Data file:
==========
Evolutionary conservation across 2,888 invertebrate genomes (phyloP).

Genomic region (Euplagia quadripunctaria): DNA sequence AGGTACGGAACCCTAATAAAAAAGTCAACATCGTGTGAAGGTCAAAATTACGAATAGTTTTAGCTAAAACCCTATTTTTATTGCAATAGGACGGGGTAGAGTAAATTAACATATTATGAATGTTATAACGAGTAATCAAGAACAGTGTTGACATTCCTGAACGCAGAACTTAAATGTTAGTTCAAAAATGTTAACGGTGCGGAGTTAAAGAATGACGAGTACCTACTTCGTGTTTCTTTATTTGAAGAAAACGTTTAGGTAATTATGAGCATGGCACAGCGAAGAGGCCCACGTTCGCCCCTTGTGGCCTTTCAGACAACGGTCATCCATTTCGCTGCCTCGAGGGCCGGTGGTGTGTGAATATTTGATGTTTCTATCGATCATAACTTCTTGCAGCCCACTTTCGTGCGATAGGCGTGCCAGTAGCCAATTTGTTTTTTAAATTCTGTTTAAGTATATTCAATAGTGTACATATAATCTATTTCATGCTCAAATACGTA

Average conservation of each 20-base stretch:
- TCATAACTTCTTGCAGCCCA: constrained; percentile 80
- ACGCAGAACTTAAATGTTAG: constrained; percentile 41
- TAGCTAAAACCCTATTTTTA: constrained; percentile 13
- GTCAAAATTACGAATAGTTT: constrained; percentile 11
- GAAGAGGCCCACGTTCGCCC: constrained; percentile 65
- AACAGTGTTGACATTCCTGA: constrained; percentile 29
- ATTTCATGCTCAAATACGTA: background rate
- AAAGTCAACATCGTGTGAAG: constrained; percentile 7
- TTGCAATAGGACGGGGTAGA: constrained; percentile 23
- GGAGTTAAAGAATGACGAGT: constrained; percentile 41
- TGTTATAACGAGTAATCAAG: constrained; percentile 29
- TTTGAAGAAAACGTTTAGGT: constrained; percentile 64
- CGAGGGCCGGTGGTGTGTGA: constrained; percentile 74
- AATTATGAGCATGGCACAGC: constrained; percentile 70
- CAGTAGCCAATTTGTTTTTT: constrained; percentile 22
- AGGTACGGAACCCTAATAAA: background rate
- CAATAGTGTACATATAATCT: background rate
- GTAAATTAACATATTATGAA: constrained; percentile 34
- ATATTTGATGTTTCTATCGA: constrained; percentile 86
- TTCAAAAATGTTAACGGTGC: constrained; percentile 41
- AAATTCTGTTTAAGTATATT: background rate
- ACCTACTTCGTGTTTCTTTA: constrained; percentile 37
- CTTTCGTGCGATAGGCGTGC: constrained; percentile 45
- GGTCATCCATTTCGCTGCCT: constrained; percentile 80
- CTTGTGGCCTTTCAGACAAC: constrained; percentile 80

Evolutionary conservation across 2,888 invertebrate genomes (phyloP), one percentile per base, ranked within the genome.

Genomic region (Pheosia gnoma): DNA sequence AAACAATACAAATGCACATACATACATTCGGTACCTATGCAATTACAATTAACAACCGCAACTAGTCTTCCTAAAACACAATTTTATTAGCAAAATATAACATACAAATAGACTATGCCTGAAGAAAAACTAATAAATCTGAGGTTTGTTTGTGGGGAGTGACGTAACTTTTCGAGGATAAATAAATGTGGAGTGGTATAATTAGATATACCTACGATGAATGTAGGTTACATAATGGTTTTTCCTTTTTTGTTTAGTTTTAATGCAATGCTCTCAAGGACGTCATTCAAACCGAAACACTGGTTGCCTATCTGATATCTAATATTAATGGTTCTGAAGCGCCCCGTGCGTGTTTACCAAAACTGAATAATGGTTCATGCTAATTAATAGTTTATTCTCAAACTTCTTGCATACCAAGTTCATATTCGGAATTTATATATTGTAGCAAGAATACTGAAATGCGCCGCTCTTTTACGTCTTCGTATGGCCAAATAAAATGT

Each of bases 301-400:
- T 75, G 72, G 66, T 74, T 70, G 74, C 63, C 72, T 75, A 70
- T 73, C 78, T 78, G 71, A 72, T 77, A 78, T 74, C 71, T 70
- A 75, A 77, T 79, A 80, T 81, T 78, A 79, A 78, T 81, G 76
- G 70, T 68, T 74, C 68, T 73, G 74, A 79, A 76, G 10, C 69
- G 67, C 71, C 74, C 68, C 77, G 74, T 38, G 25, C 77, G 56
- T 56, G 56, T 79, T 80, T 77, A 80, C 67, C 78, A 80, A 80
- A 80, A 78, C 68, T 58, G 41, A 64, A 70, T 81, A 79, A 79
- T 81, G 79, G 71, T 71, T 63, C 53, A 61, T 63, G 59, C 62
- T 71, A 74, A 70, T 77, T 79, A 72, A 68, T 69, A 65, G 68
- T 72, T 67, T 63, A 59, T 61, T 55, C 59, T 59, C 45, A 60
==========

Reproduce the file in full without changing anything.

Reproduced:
Evolutionary conservation across 2,888 invertebrate genomes (phyloP).

Genomic region (Euplagia quadripunctaria): DNA sequence AGGTACGGAACCCTAATAAAAAAGTCAACATCGTGTGAAGGTCAAAATTACGAATAGTTTTAGCTAAAACCCTATTTTTATTGCAATAGGACGGGGTAGAGTAAATTAACATATTATGAATGTTATAACGAGTAATCAAGAACAGTGTTGACATTCCTGAACGCAGAACTTAAATGTTAGTTCAAAAATGTTAACGGTGCGGAGTTAAAGAATGACGAGTACCTACTTCGTGTTTCTTTATTTGAAGAAAACGTTTAGGTAATTATGAGCATGGCACAGCGAAGAGGCCCACGTTCGCCCCTTGTGGCCTTTCAGACAACGGTCATCCATTTCGCTGCCTCGAGGGCCGGTGGTGTGTGAATATTTGATGTTTCTATCGATCATAACTTCTTGCAGCCCACTTTCGTGCGATAGGCGTGCCAGTAGCCAATTTGTTTTTTAAATTCTGTTTAAGTATATTCAATAGTGTACATATAATCTATTTCATGCTCAAATACGTA

Average conservation of each 20-base stretch:
- TCATAACTTCTTGCAGCCCA: constrained; percentile 80
- ACGCAGAACTTAAATGTTAG: constrained; percentile 41
- TAGCTAAAACCCTATTTTTA: constrained; percentile 13
- GTCAAAATTACGAATAGTTT: constrained; percentile 11
- GAAGAGGCCCACGTTCGCCC: constrained; percentile 65
- AACAGTGTTGACATTCCTGA: constrained; percentile 29
- ATTTCATGCTCAAATACGTA: background rate
- AAAGTCAACATCGTGTGAAG: constrained; percentile 7
- TTGCAATAGGACGGGGTAGA: constrained; percentile 23
- GGAGTTAAAGAATGACGAGT: constrained; percentile 41
- TGTTATAACGAGTAATCAAG: constrained; percentile 29
- TTTGAAGAAAACGTTTAGGT: constrained; percentile 64
- CGAGGGCCGGTGGTGTGTGA: constrained; percentile 74
- AATTATGAGCATGGCACAGC: constrained; percentile 70
- CAGTAGCCAATTTGTTTTTT: constrained; percentile 22
- AGGTACGGAACCCTAATAAA: background rate
- CAATAGTGTACATATAATCT: background rate
- GTAAATTAACATATTATGAA: constrained; percentile 34
- ATATTTGATGTTTCTATCGA: constrained; percentile 86
- TTCAAAAATGTTAACGGTGC: constrained; percentile 41
- AAATTCTGTTTAAGTATATT: background rate
- ACCTACTTCGTGTTTCTTTA: constrained; percentile 37
- CTTTCGTGCGATAGGCGTGC: constrained; percentile 45
- GGTCATCCATTTCGCTGCCT: constrained; percentile 80
- CTTGTGGCCTTTCAGACAAC: constrained; percentile 80

Evolutionary conservation across 2,888 invertebrate genomes (phyloP), one percentile per base, ranked within the genome.

Genomic region (Pheosia gnoma): DNA sequence AAACAATACAAATGCACATACATACATTCGGTACCTATGCAATTACAATTAACAACCGCAACTAGTCTTCCTAAAACACAATTTTATTAGCAAAATATAACATACAAATAGACTATGCCTGAAGAAAAACTAATAAATCTGAGGTTTGTTTGTGGGGAGTGACGTAACTTTTCGAGGATAAATAAATGTGGAGTGGTATAATTAGATATACCTACGATGAATGTAGGTTACATAATGGTTTTTCCTTTTTTGTTTAGTTTTAATGCAATGCTCTCAAGGACGTCATTCAAACCGAAACACTGGTTGCCTATCTGATATCTAATATTAATGGTTCTGAAGCGCCCCGTGCGTGTTTACCAAAACTGAATAATGGTTCATGCTAATTAATAGTTTATTCTCAAACTTCTTGCATACCAAGTTCATATTCGGAATTTATATATTGTAGCAAGAATACTGAAATGCGCCGCTCTTTTACGTCTTCGTATGGCCAAATAAAATGT

Each of bases 301-400:
- T 75, G 72, G 66, T 74, T 70, G 74, C 63, C 72, T 75, A 70
- T 73, C 78, T 78, G 71, A 72, T 77, A 78, T 74, C 71, T 70
- A 75, A 77, T 79, A 80, T 81, T 78, A 79, A 78, T 81, G 76
- G 70, T 68, T 74, C 68, T 73, G 74, A 79, A 76, G 10, C 69
- G 67, C 71, C 74, C 68, C 77, G 74, T 38, G 25, C 77, G 56
- T 56, G 56, T 79, T 80, T 77, A 80, C 67, C 78, A 80, A 80
- A 80, A 78, C 68, T 58, G 41, A 64, A 70, T 81, A 79, A 79
- T 81, G 79, G 71, T 71, T 63, C 53, A 61, T 63, G 59, C 62
- T 71, A 74, A 70, T 77, T 79, A 72, A 68, T 69, A 65, G 68
- T 72, T 67, T 63, A 59, T 61, T 55, C 59, T 59, C 45, A 60